As a personal injury attorney, my clients are often concerned about their medical bills after a crash or other injury suffered as a result of someone’s negligence.  I want to provide some information about this issue.  While it seems like they should, the at-fault insurance carrier does not pay your bills as they come due - they reimburse you, or your health insurance company, for your incurred medical bills at the time the case resolves.  Sometimes injured individuals will treat for a year or more.  This means that medical bills can go unpaid for that period of time too.

    When Medical Bills Pile Up

    I have seen situations where my clients’ injuries are so severe that the patient is unable to provide health insurance information at the hospital’s emergency room.  This certainly happens when the client is unconscious at the time of transfer.  Because the insurance information is not provided to the medical provider, the medical bills grow.  Sometimes, these medical bills are sent to collections and can damage credit scores.  This is obviously unfortunate considering the bills should have and could have been paid.  If you have been injured, always make sure you you’re your medical providers to bill your health insurance.  You should make sure your family members know this so that they can help you in case you are unable to pass on the insurance information yourself.  If you have been to a medical provider immediately following a car crash or other injury and you aren’t sure if the provider has your health insurance information, call the medical provider now.  Often times, the provider has a limited amount of time to properly submit your bills to insurance.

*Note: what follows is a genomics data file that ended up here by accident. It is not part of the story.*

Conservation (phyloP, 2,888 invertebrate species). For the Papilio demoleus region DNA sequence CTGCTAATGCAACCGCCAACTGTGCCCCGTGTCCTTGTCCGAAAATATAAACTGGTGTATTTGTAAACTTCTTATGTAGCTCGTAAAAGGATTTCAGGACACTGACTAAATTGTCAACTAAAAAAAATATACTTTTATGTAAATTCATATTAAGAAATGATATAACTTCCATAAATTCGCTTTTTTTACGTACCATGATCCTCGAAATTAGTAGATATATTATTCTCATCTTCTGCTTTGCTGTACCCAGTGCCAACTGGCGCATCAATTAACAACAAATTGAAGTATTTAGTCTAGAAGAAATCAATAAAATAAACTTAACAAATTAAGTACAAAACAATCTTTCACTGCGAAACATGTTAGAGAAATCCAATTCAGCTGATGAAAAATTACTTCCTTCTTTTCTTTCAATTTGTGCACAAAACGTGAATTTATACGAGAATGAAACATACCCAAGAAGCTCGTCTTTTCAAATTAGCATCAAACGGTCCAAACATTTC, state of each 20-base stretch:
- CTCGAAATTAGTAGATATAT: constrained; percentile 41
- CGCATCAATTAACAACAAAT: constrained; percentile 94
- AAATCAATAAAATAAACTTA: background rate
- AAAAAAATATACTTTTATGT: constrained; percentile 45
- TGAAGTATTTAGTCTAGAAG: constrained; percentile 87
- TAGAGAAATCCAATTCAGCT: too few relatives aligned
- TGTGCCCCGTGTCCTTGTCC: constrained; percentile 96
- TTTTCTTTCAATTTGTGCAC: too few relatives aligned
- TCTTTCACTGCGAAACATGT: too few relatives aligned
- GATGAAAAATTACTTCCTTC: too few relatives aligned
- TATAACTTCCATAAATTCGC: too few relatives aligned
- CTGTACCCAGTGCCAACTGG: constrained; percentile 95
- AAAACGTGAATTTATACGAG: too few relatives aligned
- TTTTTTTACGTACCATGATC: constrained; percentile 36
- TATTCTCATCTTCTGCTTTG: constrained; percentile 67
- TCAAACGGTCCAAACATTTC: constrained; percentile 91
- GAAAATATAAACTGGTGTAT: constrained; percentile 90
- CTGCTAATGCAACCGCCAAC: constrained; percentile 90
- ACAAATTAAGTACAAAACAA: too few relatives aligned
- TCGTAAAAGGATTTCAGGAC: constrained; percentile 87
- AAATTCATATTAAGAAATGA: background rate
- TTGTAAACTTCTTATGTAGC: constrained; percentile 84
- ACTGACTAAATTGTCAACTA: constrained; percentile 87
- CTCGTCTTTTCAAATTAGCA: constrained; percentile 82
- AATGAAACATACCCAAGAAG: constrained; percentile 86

Send Bills to Health Insurance Company

    As you are treating for your injuries, make sure you submit your bills to your health insurance company. Sometimes, the medical providers will see that your injuries were caused by a car crash and will try to bill the at fault driver's insurance.  Unfortunately, while the medical provider may mean well, this puts you in a bad position.  The at fault carrier won't pay the medical bills until they accept liability and sometimes not until the case is resolved.  This confusion can leave medical bills unpaid.  So, even if other driver had car insurance at the time of the crash, tell your medical providers to bill your health insurance company. 

    MedPay Coverage

    If you don't have health insurance, hopefully, you had MedPay coverage with your car insurance.  MedPay is an optional component of your car insurance that pays medical bills.  It will pay for medical care for you and your passengers, up to certain amount, regardless of fault.  If you don't have health insurance or MedPay, sometimes doctors will hold their bills until the claim is resolved - it's always worth asking.  The key is that you seek treatment and make sure the bills aren't sitting unpaid.

     

  • Should I see a doctor after a crash or fall even if I'm not sure I'm hurt?